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US Lawmakers Highlight Plight of Chinese Dissident


U.S. lawmakers have renewed a call for China's government to free a woman who has campaigned against Beijing's one-child family policies.

The case of Mao Hengfeng, a former factory worker in Shanghai and mother of two, continues to be cited by lawmakers focusing on her case as an example of what New Jersey Republican Congressman Chris Smith calls China's systematic abuse of its one child policy.

"Mrs. Mao clearly is the most egregious example, and the most recent, of China's mistreatment of women who do not comply with China's draconian policies," said Congressman Smith. "But there are thousands and thousands of other victims."

Amnesty International reported last month that she had been tortured and denied proper medical care in the course of serving an 18-month jail sentence in a Chinese re-education camp. She has been protesting against official family-planning policies since she was dismissed from her job 15 years ago, after having a forced abortion.

Along with Republican Congressman Smith, Democratic Congressman Tom Lantos has been a key critic of China's family planning policies. He says Chinese authorities have subjected Mrs. Mao to appalling abuse.

"Mrs. Mao's jailers have a simple goal," Congressman Lantos stated. "They want to force her to end her campaign to expose the evil underbelly of China's one-child policy."

Mr. Lantos says authorities should release Mao Heng Feng, and had this message for Beijing, and another for the jailed dissident: "Stop the torture of Mao Heng Feng and let her return home to her family. My message to her is equally clear. Stay strong," he said. "The world has not forgotten about you or the cause for which you are fighting."

Harry Wu, one of the best known Chinese human rights campaigners, also testified before the special hearing of the House International Relations Committee. He says that despite recent reforms, China's population policies are still in violation of United Nations principles, and constitute the source of most of the major human rights problems in the country:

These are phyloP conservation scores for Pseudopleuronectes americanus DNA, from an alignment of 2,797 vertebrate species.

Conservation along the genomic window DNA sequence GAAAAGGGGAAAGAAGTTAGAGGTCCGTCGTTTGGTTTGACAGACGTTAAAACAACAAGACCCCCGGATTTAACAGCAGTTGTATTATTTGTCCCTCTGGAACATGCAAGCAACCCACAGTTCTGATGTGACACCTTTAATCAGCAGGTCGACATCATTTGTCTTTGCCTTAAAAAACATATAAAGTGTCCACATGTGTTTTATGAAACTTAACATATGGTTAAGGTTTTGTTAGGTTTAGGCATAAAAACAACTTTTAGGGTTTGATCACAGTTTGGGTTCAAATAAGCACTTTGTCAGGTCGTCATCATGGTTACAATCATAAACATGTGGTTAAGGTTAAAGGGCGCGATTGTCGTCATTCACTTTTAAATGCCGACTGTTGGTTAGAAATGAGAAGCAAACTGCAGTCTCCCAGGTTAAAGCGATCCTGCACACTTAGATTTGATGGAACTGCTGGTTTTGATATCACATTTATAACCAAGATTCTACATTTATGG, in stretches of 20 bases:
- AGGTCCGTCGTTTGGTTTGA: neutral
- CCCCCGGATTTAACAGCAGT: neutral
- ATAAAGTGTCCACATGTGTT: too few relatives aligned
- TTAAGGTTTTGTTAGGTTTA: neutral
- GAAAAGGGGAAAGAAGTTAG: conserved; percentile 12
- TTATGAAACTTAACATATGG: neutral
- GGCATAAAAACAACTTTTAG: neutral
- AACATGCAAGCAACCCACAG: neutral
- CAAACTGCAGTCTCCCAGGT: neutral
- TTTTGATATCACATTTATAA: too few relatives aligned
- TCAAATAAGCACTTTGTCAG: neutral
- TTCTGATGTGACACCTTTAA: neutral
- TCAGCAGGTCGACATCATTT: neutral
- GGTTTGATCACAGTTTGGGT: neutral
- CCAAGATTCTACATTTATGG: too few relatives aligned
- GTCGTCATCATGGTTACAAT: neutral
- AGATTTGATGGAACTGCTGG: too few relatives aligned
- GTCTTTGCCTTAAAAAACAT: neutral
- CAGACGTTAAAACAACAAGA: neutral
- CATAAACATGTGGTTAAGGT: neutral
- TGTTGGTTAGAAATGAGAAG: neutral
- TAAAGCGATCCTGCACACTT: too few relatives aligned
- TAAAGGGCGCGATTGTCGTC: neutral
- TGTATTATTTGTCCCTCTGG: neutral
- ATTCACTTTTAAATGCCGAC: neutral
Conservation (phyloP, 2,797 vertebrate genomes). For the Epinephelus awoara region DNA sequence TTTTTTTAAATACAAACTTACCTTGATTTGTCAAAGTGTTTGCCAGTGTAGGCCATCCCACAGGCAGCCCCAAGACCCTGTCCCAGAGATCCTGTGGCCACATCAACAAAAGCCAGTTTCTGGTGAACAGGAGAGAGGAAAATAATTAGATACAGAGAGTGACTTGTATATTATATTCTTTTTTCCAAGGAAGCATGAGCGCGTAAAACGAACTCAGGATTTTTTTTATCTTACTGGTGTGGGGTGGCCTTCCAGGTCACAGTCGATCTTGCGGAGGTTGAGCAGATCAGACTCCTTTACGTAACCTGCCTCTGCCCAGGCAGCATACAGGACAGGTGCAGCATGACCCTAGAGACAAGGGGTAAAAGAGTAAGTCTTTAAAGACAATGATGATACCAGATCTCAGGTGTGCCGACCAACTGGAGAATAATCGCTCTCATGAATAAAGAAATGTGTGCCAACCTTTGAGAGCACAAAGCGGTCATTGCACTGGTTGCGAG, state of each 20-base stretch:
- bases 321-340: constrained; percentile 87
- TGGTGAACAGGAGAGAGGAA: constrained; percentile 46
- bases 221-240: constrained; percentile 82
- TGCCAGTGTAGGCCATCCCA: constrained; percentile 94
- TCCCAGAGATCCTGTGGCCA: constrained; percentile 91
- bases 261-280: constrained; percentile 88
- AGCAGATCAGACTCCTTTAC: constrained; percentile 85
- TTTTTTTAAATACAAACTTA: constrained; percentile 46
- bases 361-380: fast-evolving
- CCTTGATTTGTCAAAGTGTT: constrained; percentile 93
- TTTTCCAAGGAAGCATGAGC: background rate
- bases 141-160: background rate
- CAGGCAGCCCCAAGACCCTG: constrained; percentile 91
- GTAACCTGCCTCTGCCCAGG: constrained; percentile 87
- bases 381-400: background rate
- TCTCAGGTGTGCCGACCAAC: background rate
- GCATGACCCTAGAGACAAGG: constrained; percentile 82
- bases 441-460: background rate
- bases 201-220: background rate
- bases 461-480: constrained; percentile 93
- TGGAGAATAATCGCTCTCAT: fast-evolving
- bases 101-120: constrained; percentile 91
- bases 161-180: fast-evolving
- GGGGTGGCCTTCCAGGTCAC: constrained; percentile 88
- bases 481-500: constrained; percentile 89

"The one-child policy is the most pervasive source of human rights violations in China today," said Mr. Wu. "It affects every family, every woman."

Mr. Wu, as well as lawmakers on the House committee, want Congress and the Bush administration to focus more attention on China's family planning policies between now and the 2008 Olympics, to be held in Beijing.

"The Olympics is going to take place in 2008, and we urge Congress as well as the administration [to] set a very clear policy to ensure that human rights in all aspects, including family planning, is upheld before [the] Olympics takes place," said T. Kumar, a Washington representative for Amnesty International.

Michael Kozak of the State Department's Bureau of Human Rights, said the treatment of Mrs. Mao as particularly horrendous, saying it reflects continuing problems in a range of rule of law issues:

"Her case history highlights four particularly serious abuses of the Chinese systems," said Mr. Kozak. "Its coercive family planning policies, the abuse of administrative detention, particularly the continued use of re-education through labor, forced incarceration of citizens in psychiatric hospitals, and the use of torture to force detainees to confess alleged crimes or to recant their beliefs."

Lawmakers want the new 109th Congress that convenes in January to give greater attention to family planning and human rights issues in China.

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